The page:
Ottawa, March 10, 2011 – Quebec’s English-speaking community is one of two Official Language Minority Communities in Canada, and the federal government must promote and protect its rights.  Those are among the key messages in a report released by the Senate Committee on Official Languages Thursday. 

The 100-page report states that ways must be found to ensure this minority can fully develop in a context in which its future is intertwined with the future of a Quebec majority population that sees the survival of the French language as a priority.

 After 28 days of hearings in 2009 and 2010, including a weeklong field trip to Quebec last fall with stops in Quebec City, the Eastern Townships and Montreal, the Senate Committee has completed its first-ever report dedicated solely to Quebec’s English-speaking Community. “The report presents an in-depth analysis of our community and its priorities, and for that we are grateful,” said Linda Leith, president of the Quebec, Community Groups Network (QCGN). Read more (pdf version)

Protect language rights: Senate report Official Languages Committee; Aging anglophone population no longer privileged, lags behind francophones

The Gazette, Marian Scott

English-speaking Quebecers are no longer the privileged elite they were long considered to be, says a Senate report that calls on the federal government to do a better job of protecting the rights of the anglophone minority.

The 129-page report by the Standing Senate Committee on Official Languages paints a detailed picture of Quebec’s anglophones, an aging community that, despite higher-than-average levels of education, now lags behind the francophone majority for median income.

[…] Sylvia Martin-Laforge, executive director of the Quebec Community Groups Network, hailed the report for busting the myth that English-speaking Quebecers are an over-privileged minority. “The title tells the story and we have been wanting to tell the story about those myths,” she said. “We hope the 16 recommendations give leads to the government and the community for the way forward,” she added. Read more…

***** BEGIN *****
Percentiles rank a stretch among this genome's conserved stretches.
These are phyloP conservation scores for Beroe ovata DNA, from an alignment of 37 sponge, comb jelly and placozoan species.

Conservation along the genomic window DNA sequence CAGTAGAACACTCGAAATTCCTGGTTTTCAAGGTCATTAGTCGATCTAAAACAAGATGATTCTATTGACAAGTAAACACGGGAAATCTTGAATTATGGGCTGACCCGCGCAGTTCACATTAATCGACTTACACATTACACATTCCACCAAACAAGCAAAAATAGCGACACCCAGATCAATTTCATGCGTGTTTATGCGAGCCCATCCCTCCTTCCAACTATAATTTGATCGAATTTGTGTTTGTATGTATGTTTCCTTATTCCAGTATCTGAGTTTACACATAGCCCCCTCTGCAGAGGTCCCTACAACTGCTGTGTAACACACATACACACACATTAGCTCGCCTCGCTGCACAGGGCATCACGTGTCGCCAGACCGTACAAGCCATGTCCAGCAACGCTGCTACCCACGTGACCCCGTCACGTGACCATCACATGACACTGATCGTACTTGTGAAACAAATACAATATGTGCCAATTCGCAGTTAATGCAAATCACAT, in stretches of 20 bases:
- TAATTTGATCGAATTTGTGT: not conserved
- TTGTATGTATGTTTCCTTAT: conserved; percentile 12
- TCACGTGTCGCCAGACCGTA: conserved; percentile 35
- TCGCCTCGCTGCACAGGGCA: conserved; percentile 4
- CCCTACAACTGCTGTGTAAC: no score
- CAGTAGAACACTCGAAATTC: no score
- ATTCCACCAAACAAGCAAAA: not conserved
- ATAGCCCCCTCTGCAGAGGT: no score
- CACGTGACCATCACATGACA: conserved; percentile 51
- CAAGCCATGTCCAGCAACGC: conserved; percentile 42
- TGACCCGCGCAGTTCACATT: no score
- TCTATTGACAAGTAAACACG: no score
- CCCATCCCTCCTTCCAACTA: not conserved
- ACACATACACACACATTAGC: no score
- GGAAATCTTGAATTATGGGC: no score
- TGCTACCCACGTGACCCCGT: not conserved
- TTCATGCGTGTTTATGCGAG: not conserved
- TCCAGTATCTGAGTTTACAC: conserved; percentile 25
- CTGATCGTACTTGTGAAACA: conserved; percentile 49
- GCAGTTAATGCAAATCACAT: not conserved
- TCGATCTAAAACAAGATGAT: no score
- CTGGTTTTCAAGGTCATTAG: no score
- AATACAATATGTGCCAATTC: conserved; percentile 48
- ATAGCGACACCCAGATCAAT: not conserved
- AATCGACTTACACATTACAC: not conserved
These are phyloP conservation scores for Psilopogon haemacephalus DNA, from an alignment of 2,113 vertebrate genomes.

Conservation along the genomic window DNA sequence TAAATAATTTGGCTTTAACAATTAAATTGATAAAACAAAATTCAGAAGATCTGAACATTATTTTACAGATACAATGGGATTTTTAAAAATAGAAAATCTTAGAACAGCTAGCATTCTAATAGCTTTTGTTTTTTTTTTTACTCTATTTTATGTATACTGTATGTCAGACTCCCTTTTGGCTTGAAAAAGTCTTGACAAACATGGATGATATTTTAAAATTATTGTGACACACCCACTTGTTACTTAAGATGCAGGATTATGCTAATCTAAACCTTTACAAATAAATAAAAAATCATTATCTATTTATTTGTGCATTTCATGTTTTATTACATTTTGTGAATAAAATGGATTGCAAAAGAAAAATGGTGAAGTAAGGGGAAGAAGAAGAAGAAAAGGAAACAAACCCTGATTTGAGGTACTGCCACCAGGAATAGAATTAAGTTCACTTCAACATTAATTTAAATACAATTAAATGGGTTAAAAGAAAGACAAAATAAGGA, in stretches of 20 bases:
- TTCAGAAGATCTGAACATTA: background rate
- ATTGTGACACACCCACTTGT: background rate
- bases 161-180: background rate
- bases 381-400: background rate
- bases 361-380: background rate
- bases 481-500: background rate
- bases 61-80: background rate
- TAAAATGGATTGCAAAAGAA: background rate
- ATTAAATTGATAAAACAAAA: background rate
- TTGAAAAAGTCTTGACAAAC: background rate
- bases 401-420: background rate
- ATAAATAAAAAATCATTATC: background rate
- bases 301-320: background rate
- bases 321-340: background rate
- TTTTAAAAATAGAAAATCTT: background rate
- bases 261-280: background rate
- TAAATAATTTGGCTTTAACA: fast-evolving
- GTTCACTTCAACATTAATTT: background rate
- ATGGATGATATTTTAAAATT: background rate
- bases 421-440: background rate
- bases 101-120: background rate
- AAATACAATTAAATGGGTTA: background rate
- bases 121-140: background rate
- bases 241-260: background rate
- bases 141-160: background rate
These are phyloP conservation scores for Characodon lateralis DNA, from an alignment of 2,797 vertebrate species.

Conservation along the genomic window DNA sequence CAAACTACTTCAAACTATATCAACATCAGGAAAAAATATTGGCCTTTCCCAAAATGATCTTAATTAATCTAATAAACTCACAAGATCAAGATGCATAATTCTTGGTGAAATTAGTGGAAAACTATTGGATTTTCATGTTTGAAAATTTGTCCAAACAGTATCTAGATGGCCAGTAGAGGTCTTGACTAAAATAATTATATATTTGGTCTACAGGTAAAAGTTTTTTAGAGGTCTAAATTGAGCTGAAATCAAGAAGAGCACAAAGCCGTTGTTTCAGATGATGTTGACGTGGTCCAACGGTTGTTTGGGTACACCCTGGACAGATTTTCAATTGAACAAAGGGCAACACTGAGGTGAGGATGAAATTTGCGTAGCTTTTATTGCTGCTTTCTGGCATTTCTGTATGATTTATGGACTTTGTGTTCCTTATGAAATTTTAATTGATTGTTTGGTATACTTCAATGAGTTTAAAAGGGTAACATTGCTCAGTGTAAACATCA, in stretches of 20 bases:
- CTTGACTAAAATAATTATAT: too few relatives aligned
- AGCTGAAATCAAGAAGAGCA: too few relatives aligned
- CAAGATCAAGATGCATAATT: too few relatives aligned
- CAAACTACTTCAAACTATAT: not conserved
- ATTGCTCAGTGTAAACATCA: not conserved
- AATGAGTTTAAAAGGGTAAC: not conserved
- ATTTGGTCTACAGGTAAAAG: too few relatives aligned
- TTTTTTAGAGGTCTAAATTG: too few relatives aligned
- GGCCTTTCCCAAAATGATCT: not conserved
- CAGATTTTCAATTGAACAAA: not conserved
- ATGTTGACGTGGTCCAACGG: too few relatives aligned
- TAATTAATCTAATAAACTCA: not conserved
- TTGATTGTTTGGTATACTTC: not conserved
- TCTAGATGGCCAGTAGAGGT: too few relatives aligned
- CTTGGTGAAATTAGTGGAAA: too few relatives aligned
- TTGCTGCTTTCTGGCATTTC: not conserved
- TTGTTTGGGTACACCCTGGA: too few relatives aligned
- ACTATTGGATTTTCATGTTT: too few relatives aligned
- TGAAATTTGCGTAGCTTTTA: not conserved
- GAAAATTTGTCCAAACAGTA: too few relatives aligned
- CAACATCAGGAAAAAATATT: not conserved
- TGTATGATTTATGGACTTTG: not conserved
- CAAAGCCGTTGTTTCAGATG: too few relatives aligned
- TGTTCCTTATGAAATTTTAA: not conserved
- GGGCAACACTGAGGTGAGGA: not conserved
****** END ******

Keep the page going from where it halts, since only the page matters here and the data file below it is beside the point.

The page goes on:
Senate Committee on Official Languages to release report on ESCQ

The Senate Committee on Official Languages released today its report on the reality of English-speaking Communities of Quebec. The report ”The Vitality of Quebec’s English-Speaking Communities: From Myth to Reality – Report of the Standing Senate Committee on Official Languages refers to the Senators visit to the Province in the Fall of 2010.

To read the press release and the report, follow this link: http://parl.gc.ca/40/3/parlbus/commbus/senate/com-e/offi-e/SubsiteMar11-e/Report_Home-e.htm

You can also access the report in both languages here:

www.qcgn.ca/library (English version)

/bibliotheque (French version)

Let’s Talk Media Survey

Montreal – Your media want to hear from you! The Alliance of Official Languages Minority Media (AMM) is pleased to launch a survey on the media consumption habits of English-speaking communities.

The survey seeks to evaluate the satisfaction and expectations of these communities with their print, radio and television media, and its ultimate goal is to help these media offer content that best meets the expectations of their respective audiences.

The AMM has retained Léger Marketing to conduct telephone surveys as well as process survey responses gathered via the Web. People who wish to participate in the survey can do so online at www.letstalkmedia.ca. The survey promotion and participant recruitment campaign will continue until January 23, 2011.

Bill S-220 – an act to amend the official languages act

Laval News, Greg Duncan

Greg Duncan is the Executive Director of the Quebec Community Newspapers Association

Those of you who count yourselves as an Anglophone living in Quebec may want to pay attention. Let’s be clear. Any amendment to official language act itself will affect you, as the act itself protects and ensures the rights of Canada’s two official languages communities.

The last time that I counted, there were two official languages in Canada, English and French. As the executive director of a provincial organization that supports the needs of community newspapers in Quebec who in turn serve the English minority here, I scan with interest the many press releases and documents regarding official language issues that come across my desk frequently. I do this to identify issues that might negatively or positively impact our communities, or more aptly, the readers and our newspapers. Read more…